Group Discussion Etiquette

GD Etiquette

Group Discussion is a vital phase in the admission process to top MBA schools. A Group Discussion does not just evaluate a candidate on the knowledge, but many other important skills like communication, group dynamics, and leadership, etc. are taken under advisement. Being an important part of the MBA selection process, a clearly winning progression at this stage is crucial to making it to the desired business School.

Etiquettes are a complex set of good behavioural patterns and social interactions that reflects a lot about your personality. Your etiquettes are a reflection of your society’s customs, ethical codes, history, and the rubrics of the groups that we belong to. For your MBA-GD task, good etiquettes are mostly concentrated around making people near you feel more at ease and reaching an agreeable solution.

Participants for MBA admissions in a group discussion are required to discuss the assigned GD topic, wrestle with it, and bring out good opinions to it. They are expected to arrive at a shared consensus or at least reach an understanding among themselves, of the different perspectives on the topic. The task is not easy and does not come about naturally. For this kind of resolution, the skills must be moulded, and practiced. A few set of protocols, politeness, and decorum takes you a long way in proving relevant and effective in discussions.

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Golden Rules for Good Conduct and Etiquettes in a GD

Remember, these important GD etiquettes while participating, to come out a winner in team-based discussions:

  • Do not arrive late to the GD test and dress professionally.
  • Stay well within the framework of the topic. Avoid talking about things that are off the topic, as it restricts the group from holding a meaningful discussion within a given time.
  • Instead of asking closed-end questions, try to frame open-end questions whenever possible.
  • Do not interrupt the speaker only because you disagree with their point. Interrupt only when one does not stop speaking or is moving off the topic.
  • Avoid making outright negative comments. Instead of saying “this is a wrong point”, frame it like this: “I understand your point but there are some issues that should be addressed”. When it is absolutely important to negate, say it politely with some valid reasons.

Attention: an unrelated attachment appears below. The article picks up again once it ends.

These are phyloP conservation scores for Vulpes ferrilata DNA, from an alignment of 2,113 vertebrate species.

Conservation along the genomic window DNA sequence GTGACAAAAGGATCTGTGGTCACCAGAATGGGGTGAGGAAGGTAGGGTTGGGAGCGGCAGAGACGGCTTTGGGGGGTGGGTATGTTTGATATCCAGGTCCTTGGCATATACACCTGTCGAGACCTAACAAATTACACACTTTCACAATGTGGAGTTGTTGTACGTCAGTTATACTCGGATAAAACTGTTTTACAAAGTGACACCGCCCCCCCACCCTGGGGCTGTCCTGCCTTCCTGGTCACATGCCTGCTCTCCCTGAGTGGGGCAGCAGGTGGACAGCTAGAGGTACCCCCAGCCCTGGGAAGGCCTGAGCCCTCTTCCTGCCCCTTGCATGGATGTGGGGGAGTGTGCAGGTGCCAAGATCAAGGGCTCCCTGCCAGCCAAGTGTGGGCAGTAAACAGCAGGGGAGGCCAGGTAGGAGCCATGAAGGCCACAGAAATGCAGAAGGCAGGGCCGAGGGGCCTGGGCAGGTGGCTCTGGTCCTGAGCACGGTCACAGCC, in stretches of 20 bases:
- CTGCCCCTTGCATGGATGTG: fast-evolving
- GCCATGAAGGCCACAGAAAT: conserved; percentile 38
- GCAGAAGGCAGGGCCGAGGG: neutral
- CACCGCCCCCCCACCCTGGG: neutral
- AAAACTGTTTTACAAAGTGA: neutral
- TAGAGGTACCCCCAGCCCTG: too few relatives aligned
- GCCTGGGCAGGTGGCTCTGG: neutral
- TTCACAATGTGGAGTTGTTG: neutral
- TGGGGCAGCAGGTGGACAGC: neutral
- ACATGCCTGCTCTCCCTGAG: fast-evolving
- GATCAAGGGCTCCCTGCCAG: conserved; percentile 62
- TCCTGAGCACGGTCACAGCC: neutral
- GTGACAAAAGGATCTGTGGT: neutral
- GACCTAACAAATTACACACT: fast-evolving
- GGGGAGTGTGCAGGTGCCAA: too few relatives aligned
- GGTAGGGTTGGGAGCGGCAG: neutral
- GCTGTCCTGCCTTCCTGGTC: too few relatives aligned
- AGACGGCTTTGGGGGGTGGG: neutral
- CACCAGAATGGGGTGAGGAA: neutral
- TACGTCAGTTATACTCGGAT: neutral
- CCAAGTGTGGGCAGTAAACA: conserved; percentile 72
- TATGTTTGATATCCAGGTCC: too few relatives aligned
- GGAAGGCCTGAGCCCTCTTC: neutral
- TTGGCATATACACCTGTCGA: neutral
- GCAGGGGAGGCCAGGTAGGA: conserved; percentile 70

Therefore, it is important to be familiar with useful expressions for voicing opinions, agreeing, and disagreeing.
  • Keep your body language relaxed and keep smiling.
  • Speak sensibly with confidence and organised thoughts. Maintain a balanced tone while objecting to the points. Do not ever raise your voice.
  • Pay attention to what others are speaking. Make notes, if you have other opinions; refer to what they said when the time is right. Agree and acknowledge the good points brought up by others.
  • If you thought that other member’s counterargument was valid, take it gracefully. You can use the statement: “ You have just pointed out something that I have noticed only now”
    If you thought that the argument presented by other member is not correct, then you may say: “The two of us seem to have a different outlook to this ….”
  • Stay calm even when someone makes a personal attack or is openly aggressive.
  • If you think you lost the argument, it is not a bad idea to show some maturity and let them win. Letting others win does not lead to the loss of your points. Proceed further with the next point of the debate.
  • Do not sound dominating because it is a discussion, not a debate.
  • Eyes convey a lot of emotions when you are confused, distracted, angry, etc. Therefore, make your eyes do the positive signaling and keep maintaining eye contact with everyone.
  • Drumming your hands, clenching the table/chair, tapping pen, fidgeting, rustling paper, moving your chair, etc. are all signs of nervousness. Avoid such gestures.
  • Be enthusiastic but under control. Adapt and cooperate by looking at the situation.
  • Do not point fingers at others or ridicule them while you deliver your points.
  • Try to draw out quieter members, this helps in achieving some balance in the group and adds up some new viewpoints.

You may be a very smart candidate, but if you do not know when and how to behave in a certain way, it may not get you farther. In an MBA selection process, you are just one in many students and the panelists are a busy lot. The weightage given to etiquette and manners is huge, because it holds the attention of the judges. Your attire, walk, body language, discussion style, team spirit, listening skills are very important. Confidence is the vital tip and wins half the battle when delivered in balance. So, the thumb rule for good etiquette is to use “Hard Facts and Soft Voice”